Welcome to this group.
I am sure that you 'should' find the answers to your questions here.
OR get so much conflicting advice you will be even more confused.
Firstly, I know nothing about the Ruby!
That said, my question to you, is 'do you understand the principles involved in a steam locomotive?'
That is, why there are valves, where the steam has to go to make the pistons work etc..
With this basic knowledge, you should be able to follow things through and make logic out of any instructions.
Without it, you may not fully understand why your locomotive is doing things!
Again, welcome, and good luck with the Ruby.
All the best,
David Leech, Delta, Canada
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Old 10-06-2011, 01:21 AM   #4 (permalink)
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Default RE: Ruby Beginner question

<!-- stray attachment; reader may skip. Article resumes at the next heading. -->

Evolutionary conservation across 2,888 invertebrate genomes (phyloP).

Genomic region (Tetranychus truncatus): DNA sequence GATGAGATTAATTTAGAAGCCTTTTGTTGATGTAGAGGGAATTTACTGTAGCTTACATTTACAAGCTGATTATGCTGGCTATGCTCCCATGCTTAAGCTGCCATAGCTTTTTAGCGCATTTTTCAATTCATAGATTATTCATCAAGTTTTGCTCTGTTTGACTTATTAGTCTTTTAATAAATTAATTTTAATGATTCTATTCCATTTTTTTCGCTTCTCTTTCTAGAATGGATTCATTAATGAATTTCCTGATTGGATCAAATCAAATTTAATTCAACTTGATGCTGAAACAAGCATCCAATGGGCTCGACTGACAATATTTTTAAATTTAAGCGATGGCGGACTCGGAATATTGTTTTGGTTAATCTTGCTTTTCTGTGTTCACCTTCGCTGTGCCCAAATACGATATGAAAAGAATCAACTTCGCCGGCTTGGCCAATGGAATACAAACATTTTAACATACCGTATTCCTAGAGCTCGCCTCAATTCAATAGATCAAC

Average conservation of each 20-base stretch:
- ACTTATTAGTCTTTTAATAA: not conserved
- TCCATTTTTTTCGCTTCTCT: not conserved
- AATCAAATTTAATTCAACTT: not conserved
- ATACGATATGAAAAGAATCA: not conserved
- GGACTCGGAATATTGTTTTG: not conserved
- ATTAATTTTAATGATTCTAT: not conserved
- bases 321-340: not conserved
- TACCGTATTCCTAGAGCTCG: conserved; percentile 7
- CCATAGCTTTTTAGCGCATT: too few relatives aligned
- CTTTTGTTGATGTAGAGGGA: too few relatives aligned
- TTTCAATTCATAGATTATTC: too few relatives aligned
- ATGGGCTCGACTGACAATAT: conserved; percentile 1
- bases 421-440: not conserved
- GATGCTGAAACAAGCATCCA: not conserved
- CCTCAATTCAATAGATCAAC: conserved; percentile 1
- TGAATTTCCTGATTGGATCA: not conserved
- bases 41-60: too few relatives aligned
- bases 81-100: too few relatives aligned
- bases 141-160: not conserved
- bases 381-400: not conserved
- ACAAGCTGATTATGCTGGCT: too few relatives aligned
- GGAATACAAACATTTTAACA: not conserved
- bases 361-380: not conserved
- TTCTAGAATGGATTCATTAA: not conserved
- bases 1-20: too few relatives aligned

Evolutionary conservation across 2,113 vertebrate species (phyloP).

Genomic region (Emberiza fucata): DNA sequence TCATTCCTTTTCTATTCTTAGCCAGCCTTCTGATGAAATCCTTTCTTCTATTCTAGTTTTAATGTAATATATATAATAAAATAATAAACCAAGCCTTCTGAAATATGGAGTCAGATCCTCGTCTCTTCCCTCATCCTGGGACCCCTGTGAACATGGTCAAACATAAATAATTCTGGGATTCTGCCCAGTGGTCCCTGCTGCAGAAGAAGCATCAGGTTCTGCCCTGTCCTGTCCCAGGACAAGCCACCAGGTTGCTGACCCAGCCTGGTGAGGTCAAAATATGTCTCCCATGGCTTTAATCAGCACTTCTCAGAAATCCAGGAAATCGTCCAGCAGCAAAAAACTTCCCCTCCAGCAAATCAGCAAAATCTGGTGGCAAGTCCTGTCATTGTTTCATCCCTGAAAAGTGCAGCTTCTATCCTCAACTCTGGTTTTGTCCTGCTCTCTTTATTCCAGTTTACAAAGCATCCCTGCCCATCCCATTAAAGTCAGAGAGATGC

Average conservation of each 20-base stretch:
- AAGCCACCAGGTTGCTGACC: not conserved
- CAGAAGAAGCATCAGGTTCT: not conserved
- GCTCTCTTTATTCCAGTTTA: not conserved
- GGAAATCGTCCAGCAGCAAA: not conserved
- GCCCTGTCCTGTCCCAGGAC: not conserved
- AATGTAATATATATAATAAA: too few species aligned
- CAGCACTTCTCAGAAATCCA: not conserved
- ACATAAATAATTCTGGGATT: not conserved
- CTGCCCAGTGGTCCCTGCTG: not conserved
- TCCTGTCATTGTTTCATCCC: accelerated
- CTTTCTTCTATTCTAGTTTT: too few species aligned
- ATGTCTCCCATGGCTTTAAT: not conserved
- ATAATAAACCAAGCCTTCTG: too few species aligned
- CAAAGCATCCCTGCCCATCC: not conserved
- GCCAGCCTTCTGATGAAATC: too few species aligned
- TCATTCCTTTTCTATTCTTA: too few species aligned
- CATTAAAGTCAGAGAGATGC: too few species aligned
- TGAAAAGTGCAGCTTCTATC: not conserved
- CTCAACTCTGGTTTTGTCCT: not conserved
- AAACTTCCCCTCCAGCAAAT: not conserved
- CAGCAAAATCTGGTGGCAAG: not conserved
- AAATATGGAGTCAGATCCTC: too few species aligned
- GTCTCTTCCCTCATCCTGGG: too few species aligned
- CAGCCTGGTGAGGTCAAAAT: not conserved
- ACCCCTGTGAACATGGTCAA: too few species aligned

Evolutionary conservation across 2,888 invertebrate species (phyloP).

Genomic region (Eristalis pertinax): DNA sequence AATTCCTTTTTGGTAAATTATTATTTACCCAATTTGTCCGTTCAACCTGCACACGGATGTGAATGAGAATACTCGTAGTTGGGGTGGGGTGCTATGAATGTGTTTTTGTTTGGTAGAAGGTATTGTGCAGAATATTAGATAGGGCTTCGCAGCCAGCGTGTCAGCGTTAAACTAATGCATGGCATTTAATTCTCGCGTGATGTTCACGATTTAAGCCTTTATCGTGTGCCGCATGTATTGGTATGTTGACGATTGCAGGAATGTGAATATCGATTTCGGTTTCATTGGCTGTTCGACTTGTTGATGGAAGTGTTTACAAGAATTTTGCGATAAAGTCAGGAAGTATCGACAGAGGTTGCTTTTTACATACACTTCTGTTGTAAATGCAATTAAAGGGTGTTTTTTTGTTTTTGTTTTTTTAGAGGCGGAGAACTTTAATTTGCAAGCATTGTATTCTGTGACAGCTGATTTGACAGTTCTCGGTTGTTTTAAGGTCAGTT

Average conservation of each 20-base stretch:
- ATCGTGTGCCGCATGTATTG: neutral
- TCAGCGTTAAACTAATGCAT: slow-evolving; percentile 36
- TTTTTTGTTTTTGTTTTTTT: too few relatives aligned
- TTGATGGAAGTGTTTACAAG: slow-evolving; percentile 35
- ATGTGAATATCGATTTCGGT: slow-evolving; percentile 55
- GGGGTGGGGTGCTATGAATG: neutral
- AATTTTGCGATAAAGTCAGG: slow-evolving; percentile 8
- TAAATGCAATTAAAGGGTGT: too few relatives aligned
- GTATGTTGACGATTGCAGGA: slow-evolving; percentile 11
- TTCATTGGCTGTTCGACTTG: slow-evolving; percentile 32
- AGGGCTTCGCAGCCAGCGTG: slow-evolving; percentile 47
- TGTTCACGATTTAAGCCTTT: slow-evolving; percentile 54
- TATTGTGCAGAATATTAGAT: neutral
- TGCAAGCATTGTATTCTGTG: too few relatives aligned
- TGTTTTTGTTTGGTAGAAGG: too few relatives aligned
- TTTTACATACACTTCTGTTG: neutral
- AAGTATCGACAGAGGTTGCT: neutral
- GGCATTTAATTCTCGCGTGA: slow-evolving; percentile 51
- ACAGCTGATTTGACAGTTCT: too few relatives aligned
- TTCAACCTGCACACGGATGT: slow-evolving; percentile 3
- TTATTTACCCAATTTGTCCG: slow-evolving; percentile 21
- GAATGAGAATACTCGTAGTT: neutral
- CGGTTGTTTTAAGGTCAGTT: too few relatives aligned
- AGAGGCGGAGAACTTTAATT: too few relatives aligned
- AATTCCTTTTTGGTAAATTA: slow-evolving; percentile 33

Alan,

In addition to the above oil advice: The leak situation may ease when you run on steam with a full oil reservoir. I had a similar experience with the Phillips screws on my mogul. They were hard to tighten because of the angle of the screwdriver. I replaced them with Du-Bro metric screws (from a nearby Hobbytown) that use a tiny allan wrench. That wrench can be trimmed down so it fits closely against the smokebox, so the screws could be tightened equally. I got a dollar's worth of gasket material and using a copier I photocopied the old gasket image on to the new material so I could get precise hole alignment. The mogul runs like a champ.

cheers
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Old 10-06-2011, 08:23 AM   #5 (permalink)
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Default RE: Ruby Beginner question

The valve should be all the way in (that is - to the line) when the crank is at the top. This allows the steam to push or pull the piston when the crank is in the position to do the most good. I found adjusting the valve to the line a bit fiddly and needed my reading glasses or a magnifying glass to really see what is going on.